Later her action leads to her family and descendants living among the people of Israel. She became a righteous convert, married into the line of Judah, wife of Salmon and mother of Boaz, and was the legendary ancestor of eight prophets (including Jeremiah), and of Huldah the prophetess. Hers is a story of redemption, of the spies, of her family, and of herself.
This popular story of loyalty and tragedy that turns into triumph has hidden depths. Ruth responds to Naomi with words that should remind us of another radical acceptance, Mary accepting her future.
Orpah chooses her destiny by returning. She does the expected thing; Ruth does the unexpected. Her choice is startling; she chooses death over life; she sacrifices her national identity; she renounces her religious affiliation. The radicality of her choice is matched only by Abraham in his call:
‘Leave your country and kindred and father’s house for a land I will show you’ (Gen 12:1).
But Abraham was a man, with a wife and possessions. Ruth stands alone. No God called her or promised blessings and support. There is no more radical decision in all the memories of Israel! The depth of her commitment finally silences Naomi.
So we have the deep friendship of a younger and older woman, a forerunner to Elizabeth and Mary. We have a subversive element in the ethnic identity of Ruth, from Moab, one of Israel’s most hated enemies, being in the blood-line of David. Mary also speaks the language of a God on the side of the poor and despised, and against the wealthy and powerful (Luke 1:51-53).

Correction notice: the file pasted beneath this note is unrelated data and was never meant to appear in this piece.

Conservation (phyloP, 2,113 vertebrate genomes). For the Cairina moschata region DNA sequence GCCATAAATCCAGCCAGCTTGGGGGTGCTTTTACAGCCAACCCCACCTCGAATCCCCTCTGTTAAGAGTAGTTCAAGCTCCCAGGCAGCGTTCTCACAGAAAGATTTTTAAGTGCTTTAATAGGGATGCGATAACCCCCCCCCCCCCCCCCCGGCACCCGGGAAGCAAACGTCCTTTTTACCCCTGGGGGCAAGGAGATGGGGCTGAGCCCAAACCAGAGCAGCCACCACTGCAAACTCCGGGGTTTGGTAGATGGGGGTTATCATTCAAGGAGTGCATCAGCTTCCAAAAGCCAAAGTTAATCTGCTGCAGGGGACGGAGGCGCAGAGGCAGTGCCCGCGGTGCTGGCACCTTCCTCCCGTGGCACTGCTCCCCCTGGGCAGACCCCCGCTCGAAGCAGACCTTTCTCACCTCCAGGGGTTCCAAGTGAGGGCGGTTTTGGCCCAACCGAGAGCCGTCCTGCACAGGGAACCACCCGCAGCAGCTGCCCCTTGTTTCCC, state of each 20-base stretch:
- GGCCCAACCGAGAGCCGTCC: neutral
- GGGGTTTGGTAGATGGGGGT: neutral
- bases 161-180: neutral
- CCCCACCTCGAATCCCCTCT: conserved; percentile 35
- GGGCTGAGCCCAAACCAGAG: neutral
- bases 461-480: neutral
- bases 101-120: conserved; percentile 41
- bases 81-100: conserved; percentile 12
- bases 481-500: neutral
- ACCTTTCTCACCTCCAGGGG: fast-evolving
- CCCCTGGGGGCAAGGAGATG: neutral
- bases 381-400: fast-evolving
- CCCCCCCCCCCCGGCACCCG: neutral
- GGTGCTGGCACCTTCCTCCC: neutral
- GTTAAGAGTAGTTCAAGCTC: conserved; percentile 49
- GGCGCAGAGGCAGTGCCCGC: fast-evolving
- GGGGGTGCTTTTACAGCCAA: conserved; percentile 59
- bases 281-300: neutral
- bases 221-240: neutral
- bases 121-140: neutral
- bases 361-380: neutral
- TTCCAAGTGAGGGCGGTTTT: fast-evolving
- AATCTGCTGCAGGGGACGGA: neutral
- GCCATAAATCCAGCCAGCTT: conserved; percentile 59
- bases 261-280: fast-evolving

The mother of Solomon
Interestingly, Bathsheba is not named in the genealogy. She is called ‘the wife of Uriah’ (Mt 1:6). She is honoured as the mother of Solomon, the wisest of kings. Bathsheba, victim of the king’s lust, loses her husband to the murderous plan of the royal adulterer, David. She works with Zadok the priest and Nathan the prophet to ensure that her son, Solomon, will sit on the throne of Israel.
What is the mother of Jesus doing in the company of these other women? First, two explanations we can set aside: Jerome said that the four were sinners and Mary’s son came for sinners.
The women were not seen as such in Israelite history, but were respected, praised and honoured for their contributions to the line of Judah. They were all foreigners (Luther), and Jesus came for Gentiles also. But there is no evidence that Tamar or Bathsheba were foreigners. Nor does this apply to Mary who was Jewish.
All five women give birth within the context of irregular marriages; contributing children to the line of Judah, moving from one end of Jewish history to the other.
Each occurs at a critical moment in the history of God’s people, Tamar at Judah’s critical origins, Rahab at the moment of entry into the Promised Land, Ruth at the beginnings of kingship, and Bathsheba at its full flowering in Solomon. In difficult circumstances these foremothers each dreamed of a future and acted to bring it about.
Mary brings to fulfilment the promise inherent in the life of all these women. God works through the extraordinary and unexpected. These final two explanations seem to apply to all five women, not just four.